works by dante
Convivio. Translated by Philip Wicksteed. London, 1903.
Epistolae. With English translation by Paget Toynbee. Oxford, 1920.
Le opere di Dante. Florence: R. Bemporad, 1921; 2nd ed., 1960.
The Portable Dante. Edited by Paolo Milano. New York: Viking, 1947. Selected translations.
Divine Comedy. Translated by H. R. Huse. New York: Rinehart, 1954. A useful, prose, line-for-line version.
Monarchy. Translated by Donald Nicholl. London: Weidenfeld and Nicolson, 1954.
works on dante
Davis, C. T. Dante and the Idea of Rome. Oxford: Clarendon Press, 1957.
Entrèves, A. P. d'. Dante as a Political Thinker. Oxford: Clarendon Press, 1952.
Foster, Kenelm. "The Theology of the 'Inferno.'" In God's Tree. London: Blackfriars, 1957.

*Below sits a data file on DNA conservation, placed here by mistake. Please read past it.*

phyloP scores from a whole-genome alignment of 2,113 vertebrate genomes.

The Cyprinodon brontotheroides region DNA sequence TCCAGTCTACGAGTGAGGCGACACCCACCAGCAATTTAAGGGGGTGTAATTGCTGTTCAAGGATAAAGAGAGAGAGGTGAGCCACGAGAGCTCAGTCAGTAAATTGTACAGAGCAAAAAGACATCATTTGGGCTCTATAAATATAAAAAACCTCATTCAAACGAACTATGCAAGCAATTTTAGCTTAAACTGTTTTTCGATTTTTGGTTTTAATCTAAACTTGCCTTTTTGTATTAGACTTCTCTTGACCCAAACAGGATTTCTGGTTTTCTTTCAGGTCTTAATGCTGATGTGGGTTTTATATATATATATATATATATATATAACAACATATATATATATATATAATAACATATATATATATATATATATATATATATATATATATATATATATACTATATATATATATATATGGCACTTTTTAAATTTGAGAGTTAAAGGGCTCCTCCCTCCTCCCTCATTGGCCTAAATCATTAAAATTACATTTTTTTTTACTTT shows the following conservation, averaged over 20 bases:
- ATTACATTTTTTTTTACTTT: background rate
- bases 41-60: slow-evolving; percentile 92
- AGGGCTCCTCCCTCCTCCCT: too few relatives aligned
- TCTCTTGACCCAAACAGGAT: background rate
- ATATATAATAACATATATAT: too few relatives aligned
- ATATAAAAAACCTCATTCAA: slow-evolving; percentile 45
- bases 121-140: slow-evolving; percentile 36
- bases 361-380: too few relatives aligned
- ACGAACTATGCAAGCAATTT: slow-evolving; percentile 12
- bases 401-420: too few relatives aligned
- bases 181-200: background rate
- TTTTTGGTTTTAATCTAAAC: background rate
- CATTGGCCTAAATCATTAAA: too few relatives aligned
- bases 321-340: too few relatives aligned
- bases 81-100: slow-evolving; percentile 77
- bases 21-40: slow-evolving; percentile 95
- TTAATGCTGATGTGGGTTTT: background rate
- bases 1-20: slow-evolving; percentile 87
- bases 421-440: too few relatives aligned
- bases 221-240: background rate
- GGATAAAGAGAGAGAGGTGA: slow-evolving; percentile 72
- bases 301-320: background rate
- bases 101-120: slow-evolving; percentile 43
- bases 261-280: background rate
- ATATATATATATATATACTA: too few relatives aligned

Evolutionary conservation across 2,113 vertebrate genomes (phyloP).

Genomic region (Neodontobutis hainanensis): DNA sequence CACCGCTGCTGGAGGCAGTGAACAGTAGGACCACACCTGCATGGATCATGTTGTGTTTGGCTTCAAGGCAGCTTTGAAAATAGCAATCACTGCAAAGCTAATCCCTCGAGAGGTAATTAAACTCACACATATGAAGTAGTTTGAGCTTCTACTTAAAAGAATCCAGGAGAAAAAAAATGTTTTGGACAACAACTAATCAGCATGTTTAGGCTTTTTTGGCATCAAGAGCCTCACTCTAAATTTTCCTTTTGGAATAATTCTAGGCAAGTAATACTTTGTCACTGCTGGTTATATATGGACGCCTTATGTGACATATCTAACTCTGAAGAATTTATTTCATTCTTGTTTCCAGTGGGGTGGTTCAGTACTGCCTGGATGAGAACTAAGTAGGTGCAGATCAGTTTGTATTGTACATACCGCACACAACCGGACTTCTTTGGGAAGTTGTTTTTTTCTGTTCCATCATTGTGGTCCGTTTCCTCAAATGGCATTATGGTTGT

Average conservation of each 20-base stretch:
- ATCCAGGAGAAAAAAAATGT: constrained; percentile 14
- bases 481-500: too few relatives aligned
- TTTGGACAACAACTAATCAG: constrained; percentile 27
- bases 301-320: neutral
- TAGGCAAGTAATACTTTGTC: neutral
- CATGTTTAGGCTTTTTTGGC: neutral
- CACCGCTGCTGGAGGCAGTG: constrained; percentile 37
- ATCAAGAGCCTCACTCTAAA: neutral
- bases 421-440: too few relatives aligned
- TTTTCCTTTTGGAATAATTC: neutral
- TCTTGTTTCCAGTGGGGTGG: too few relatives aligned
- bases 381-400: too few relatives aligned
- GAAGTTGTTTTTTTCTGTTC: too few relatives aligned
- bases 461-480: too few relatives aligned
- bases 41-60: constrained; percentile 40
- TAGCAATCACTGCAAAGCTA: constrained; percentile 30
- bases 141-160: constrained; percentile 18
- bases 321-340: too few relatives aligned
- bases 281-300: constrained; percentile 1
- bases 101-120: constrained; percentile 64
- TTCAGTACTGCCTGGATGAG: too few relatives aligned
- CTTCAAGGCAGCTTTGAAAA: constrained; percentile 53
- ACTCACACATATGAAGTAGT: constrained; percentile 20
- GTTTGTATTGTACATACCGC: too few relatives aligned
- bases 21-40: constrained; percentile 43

Gilson, Étienne. Dante et la philosophie. Paris: J. Vrin, 1939. Translated by David Moore as Dante the Philosopher. New York: Sheed and Ward, 1949.
Mandonnet, Pierre. Dante le théologien. Paris, 1935.
Mazzeo, J. A. Medieval Cultural Tradition in Dante's Comedy. Ithaca, NY: Cornell University Press, 1960.
Mazzeo, J. A. Structure and Thought in the Paradiso. Ithaca, NY: Cornell University Press, 1958.
McKeon, Richard. "Poetry and Philosophy in the Twelfth Century." In Critics and Criticism: Ancient and Modern, edited by R. S. Crane et al. Chicago: University of Chicago Press, 1952.
Nardi, Bruno. Dante e la cultura medievale. Bari, Italy, 1949.
Santayana, George. Three Philosophical Poets. Cambridge, MA: Harvard University Press, 1910; New York, 1953. Latter edition is paperback.
Swing, T. K. The Fragile Leaves of the Sibyl: Dante's Master Plan. Westminster, MD: Newman Press, 1962.
Thomas Goddard Bergin (1967)